🚂 Hornby showcase LNER Coronation Running Samples

Posted by Jack Morgan on

Hornby are producing a newly tooled range of LNER Coronation articulated coaches in OO gauge. These inimitable luxury vehicles are to be produced as articulated twin coach sets, alongside a model of the unusual observation car.


Early running samples have now been revealed, which can be seen here. Hornby have advised that decorated samples are due to follow on shortly - with final release currently slated for Summer 2024.

Pre-Order Now

Livery Renders

Product Features:

Highly detailed model with separately fitted parts including handrails, lamps, lamp irons, pipework, underframe parts and more

Accurate tooling variations for different vehicle types

Intricate livery application and printing

Fully detailed and accurate interiors

Magnetic close couplings

Prototype Information

Named to mark the coronation of King George VI, 'The Coronation' was for a time the LNER's flagship express passenger service. The train ran between London and Edinburgh in as little time as 6 hours. The service was formed by a rake of four pairs of specially designed streamlined coaches, with the addition of a streamlined observation car other than in the winter when the short period of daylight precluded the views.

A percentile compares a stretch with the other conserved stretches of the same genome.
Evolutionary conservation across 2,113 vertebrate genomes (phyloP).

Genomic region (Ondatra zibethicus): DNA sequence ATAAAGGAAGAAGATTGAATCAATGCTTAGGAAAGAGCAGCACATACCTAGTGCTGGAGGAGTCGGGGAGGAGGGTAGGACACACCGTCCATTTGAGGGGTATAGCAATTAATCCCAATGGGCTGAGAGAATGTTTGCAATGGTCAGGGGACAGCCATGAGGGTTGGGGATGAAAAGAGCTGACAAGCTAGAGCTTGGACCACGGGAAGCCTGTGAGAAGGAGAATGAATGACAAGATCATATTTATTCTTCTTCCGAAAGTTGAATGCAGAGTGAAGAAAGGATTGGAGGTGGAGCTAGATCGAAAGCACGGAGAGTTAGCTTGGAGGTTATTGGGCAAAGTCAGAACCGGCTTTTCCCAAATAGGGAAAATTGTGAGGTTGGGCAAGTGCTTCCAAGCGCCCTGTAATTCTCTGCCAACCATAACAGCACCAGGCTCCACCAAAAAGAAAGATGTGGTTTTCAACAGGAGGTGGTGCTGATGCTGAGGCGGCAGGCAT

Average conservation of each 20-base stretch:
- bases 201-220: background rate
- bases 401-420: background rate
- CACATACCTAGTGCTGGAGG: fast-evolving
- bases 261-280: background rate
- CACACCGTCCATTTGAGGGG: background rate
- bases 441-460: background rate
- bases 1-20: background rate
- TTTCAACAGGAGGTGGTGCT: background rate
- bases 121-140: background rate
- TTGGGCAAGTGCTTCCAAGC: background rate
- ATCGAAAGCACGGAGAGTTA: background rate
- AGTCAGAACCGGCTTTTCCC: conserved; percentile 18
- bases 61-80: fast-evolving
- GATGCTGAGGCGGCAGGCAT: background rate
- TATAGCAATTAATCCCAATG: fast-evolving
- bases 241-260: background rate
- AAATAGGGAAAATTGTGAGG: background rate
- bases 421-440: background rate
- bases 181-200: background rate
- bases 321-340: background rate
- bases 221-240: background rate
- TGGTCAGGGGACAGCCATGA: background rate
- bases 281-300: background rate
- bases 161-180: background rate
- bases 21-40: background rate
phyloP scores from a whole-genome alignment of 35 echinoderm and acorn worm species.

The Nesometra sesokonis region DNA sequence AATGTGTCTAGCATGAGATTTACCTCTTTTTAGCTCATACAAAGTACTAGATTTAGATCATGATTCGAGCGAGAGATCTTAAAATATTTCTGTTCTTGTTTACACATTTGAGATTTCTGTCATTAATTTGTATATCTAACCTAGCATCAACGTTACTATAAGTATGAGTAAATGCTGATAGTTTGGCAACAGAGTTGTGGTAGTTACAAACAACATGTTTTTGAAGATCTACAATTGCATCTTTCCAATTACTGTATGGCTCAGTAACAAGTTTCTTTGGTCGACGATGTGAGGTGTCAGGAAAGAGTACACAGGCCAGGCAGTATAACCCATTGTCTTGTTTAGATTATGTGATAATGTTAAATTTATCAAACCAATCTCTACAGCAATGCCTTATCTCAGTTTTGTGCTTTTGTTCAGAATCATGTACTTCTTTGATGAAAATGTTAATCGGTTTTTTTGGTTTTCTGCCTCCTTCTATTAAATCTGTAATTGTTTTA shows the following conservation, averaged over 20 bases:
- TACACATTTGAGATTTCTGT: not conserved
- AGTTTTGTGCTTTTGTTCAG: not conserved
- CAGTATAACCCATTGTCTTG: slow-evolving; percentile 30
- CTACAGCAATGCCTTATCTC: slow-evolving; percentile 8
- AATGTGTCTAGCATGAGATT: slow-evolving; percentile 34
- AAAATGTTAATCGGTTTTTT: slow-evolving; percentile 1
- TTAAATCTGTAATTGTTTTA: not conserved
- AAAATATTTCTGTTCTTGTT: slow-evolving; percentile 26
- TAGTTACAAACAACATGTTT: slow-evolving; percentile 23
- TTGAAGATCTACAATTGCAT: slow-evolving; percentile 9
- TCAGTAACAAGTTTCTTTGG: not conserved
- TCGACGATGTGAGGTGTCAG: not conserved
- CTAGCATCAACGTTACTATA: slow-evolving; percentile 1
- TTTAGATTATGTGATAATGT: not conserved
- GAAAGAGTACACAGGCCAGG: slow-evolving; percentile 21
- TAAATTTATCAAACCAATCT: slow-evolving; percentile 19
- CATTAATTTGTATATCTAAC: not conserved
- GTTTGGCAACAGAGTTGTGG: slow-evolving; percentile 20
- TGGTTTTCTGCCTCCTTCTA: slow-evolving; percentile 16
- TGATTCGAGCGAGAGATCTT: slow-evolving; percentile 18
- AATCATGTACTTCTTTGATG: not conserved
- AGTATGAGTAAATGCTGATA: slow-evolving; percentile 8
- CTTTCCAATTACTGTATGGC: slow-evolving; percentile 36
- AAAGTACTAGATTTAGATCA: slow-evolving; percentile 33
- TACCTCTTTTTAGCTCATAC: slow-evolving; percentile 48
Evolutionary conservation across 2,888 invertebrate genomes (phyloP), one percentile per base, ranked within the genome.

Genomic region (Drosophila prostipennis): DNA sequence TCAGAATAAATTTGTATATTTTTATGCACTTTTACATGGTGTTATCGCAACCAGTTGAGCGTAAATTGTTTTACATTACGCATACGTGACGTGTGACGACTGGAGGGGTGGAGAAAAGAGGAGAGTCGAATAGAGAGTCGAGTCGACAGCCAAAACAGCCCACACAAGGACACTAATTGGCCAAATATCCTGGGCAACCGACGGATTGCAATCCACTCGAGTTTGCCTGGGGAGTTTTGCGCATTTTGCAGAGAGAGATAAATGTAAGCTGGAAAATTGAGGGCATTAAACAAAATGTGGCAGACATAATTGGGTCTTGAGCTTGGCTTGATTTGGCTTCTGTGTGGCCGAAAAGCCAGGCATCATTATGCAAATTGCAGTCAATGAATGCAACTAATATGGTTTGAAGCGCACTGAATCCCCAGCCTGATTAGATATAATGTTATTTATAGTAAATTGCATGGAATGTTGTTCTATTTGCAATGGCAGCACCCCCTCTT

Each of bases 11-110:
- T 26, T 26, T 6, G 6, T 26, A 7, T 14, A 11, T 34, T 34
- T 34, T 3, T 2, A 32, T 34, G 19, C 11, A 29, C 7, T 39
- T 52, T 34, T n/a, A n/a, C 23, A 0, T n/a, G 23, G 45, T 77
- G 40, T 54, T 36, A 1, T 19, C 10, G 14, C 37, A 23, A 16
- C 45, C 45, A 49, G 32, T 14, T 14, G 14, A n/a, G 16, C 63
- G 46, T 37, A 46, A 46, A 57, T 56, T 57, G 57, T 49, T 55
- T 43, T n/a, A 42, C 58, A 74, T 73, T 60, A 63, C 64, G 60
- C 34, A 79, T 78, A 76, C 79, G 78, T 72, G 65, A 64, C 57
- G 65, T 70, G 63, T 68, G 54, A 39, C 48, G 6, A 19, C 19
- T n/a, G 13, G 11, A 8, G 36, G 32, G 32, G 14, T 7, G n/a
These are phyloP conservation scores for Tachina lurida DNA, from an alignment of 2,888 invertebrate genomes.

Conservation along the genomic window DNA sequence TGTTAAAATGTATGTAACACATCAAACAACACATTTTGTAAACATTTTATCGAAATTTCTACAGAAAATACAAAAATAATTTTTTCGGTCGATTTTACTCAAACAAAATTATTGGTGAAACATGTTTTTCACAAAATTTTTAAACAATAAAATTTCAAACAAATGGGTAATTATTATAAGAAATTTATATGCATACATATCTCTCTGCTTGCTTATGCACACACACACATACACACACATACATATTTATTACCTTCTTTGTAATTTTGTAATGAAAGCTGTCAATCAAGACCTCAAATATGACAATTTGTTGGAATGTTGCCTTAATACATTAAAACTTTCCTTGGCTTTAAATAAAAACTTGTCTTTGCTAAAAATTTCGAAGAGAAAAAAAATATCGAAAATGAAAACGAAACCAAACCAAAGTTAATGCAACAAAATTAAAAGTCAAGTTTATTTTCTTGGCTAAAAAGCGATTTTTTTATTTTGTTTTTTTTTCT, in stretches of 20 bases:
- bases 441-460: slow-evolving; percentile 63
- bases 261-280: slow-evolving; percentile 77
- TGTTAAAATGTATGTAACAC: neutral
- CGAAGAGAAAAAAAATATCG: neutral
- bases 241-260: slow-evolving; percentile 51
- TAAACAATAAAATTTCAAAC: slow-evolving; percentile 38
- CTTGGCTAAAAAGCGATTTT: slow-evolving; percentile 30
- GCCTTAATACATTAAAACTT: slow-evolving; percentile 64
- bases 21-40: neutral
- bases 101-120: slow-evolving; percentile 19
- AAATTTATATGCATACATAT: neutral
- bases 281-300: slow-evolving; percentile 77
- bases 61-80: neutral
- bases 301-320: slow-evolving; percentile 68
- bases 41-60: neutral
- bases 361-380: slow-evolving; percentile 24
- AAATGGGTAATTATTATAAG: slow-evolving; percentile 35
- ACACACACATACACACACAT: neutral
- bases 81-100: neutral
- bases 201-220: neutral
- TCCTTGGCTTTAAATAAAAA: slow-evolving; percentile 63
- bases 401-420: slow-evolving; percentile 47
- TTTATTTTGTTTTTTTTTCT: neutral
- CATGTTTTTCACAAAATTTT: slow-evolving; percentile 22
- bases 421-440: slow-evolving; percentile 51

One service was run in each direction each day, the down service departing London for Edinburgh at 16:00pm, and the up service leaving Edinburgh at 16:30pm. Services were usually pulled by an A4 Class locomotive, commonly liveried to match the rest of the train.

The coaches were based upon the successful Silver Jubilee design and featured extensive attempts to reduce drag and increase comfort including the use of articulated pairs of coaches sharing bogies which limited the gap between the coaches, and aerodynamic underframe skirting.

In total, 4 sets of coaches were built plus the two observation cars. 2 sets were used for 'Coronation' (and 'Talisman'; the return service) 1 set for the West Riding Limited service to Leeds, and 1 spare set which could be used for any of the preceding services. After the war, the services were not resumed, and the sets were split up.

After a fire in 1951, additional doors were added to the twin sets to reduce the time needed to disembark in emergencies. All coaches lost their underframe skirting to aid maintenance and reduce unnecessary weight.

Formation (observation car and locomotive both turned and arranged depending upon direction of travel):

Brake Third (A) + Kitchen Third (Twin) (B)
Open First (C) + Open First (Twin) (D)
Open Third (E) + Kitchen Third (Twin) (F)
Open Third (G) + Brake Third (Twin) (H)


Share this post



← Older Post Newer Post →